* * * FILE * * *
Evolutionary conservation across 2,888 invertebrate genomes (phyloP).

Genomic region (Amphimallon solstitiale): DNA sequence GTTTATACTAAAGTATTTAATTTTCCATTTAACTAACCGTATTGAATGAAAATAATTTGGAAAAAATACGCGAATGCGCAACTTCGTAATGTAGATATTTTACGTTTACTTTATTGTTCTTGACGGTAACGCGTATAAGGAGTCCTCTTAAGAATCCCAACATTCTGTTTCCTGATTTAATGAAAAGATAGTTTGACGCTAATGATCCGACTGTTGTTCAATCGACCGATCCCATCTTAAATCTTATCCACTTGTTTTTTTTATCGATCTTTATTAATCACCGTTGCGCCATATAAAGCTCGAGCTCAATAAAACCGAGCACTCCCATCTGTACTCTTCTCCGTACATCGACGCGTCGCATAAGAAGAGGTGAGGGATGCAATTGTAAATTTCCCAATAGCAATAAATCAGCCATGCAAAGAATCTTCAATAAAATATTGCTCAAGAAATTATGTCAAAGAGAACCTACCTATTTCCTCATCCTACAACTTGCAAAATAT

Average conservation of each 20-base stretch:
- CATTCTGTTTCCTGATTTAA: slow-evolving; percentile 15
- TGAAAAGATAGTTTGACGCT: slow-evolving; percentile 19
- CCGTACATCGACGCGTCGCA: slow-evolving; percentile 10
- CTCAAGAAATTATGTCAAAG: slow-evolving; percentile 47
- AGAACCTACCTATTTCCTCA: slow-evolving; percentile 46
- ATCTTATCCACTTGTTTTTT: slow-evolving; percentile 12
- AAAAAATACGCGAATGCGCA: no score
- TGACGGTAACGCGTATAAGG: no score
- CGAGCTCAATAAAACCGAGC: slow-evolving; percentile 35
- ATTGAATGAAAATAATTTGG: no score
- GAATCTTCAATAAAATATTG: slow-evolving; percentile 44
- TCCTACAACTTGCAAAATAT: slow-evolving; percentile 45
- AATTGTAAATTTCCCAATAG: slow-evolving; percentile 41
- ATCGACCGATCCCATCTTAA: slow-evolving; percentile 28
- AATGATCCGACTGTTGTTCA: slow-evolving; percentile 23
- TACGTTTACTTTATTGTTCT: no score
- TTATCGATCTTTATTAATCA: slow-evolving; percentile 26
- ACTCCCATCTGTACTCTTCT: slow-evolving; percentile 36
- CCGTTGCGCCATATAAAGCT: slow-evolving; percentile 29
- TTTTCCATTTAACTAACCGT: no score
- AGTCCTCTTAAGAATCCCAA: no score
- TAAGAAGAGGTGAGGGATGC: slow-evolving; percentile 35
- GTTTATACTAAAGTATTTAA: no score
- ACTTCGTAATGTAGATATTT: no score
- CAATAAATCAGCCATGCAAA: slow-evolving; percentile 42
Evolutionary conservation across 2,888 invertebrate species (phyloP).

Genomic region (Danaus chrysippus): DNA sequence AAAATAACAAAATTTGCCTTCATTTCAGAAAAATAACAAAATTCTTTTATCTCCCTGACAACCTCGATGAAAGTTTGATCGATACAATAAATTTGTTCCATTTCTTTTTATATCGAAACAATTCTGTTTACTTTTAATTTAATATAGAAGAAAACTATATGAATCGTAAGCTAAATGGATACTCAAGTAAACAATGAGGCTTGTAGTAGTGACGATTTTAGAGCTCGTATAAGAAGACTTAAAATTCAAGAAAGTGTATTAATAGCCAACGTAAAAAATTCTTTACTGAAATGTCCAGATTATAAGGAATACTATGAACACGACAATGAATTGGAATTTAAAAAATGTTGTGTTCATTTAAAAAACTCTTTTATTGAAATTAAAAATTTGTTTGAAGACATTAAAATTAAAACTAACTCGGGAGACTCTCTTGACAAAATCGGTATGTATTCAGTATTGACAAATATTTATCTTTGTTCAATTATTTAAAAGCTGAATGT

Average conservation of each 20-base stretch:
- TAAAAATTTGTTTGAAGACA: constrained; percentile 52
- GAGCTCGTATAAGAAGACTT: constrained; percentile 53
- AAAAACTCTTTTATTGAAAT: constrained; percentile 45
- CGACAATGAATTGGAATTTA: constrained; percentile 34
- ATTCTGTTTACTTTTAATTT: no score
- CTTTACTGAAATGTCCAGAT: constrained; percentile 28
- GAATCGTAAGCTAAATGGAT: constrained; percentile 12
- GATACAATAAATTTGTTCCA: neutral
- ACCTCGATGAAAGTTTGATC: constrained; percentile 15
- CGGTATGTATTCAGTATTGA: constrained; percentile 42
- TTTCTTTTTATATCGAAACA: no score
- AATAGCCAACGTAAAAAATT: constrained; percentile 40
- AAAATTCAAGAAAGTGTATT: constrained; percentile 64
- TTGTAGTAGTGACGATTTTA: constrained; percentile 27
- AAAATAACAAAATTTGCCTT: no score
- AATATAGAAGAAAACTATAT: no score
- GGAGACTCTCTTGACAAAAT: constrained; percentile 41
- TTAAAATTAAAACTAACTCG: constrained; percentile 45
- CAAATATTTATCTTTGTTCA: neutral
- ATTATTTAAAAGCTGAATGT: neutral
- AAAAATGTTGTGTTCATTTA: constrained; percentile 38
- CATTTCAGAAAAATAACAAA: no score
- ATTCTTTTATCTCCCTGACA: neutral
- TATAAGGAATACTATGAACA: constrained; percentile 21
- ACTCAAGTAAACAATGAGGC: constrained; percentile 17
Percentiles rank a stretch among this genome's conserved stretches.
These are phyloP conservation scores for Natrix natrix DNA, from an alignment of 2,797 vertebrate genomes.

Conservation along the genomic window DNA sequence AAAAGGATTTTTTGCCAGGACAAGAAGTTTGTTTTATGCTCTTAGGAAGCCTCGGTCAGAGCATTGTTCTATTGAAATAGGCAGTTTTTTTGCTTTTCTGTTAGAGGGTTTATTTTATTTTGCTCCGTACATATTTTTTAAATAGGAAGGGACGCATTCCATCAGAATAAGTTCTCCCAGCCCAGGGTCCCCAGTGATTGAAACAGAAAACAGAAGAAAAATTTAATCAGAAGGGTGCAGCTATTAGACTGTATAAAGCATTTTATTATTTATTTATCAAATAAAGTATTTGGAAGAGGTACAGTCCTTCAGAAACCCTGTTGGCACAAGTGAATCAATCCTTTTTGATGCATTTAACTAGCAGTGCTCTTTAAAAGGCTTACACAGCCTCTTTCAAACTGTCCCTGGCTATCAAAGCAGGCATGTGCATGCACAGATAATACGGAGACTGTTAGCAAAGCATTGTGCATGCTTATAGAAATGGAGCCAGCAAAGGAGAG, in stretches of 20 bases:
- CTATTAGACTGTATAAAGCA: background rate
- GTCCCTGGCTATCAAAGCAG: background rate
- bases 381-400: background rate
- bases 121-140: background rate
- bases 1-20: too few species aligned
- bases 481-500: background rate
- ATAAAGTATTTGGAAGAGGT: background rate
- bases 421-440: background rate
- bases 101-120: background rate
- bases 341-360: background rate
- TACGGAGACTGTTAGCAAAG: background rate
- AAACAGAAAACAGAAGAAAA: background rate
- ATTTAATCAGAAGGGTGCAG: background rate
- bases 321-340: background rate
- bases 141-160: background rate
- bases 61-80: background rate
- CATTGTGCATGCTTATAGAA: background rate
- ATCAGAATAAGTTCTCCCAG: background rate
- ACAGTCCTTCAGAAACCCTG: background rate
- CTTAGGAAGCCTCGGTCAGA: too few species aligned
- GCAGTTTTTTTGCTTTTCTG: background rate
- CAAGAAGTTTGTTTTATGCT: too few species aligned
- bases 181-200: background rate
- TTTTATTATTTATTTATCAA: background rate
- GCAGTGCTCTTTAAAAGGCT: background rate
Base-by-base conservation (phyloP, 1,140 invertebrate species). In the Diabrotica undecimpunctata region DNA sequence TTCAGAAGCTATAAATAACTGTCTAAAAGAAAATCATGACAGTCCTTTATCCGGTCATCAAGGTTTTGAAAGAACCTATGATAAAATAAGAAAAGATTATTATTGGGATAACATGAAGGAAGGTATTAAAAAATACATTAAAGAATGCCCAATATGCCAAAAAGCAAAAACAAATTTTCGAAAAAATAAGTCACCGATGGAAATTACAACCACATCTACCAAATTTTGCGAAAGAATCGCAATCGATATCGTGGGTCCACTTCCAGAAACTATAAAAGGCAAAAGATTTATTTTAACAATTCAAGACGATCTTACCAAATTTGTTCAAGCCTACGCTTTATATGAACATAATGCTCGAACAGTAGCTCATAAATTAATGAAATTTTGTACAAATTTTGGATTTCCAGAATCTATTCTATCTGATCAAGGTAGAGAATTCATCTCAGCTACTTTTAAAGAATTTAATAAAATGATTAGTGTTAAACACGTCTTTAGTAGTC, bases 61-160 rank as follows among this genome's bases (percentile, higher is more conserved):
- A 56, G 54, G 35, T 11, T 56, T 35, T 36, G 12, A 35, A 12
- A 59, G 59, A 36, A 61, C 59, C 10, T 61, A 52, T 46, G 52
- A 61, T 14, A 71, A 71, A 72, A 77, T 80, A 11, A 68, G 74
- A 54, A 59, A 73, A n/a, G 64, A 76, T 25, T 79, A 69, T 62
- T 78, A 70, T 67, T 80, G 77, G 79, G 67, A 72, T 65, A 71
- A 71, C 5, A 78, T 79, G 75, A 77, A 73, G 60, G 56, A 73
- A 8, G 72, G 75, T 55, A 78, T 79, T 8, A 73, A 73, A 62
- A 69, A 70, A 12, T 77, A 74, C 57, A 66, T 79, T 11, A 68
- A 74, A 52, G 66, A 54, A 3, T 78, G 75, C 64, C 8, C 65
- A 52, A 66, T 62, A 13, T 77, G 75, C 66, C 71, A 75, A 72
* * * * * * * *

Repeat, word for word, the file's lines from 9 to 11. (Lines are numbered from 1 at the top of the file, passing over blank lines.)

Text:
- ATCTTATCCACTTGTTTTTT: slow-evolving; percentile 12
- AAAAAATACGCGAATGCGCA: no score
- TGACGGTAACGCGTATAAGG: no score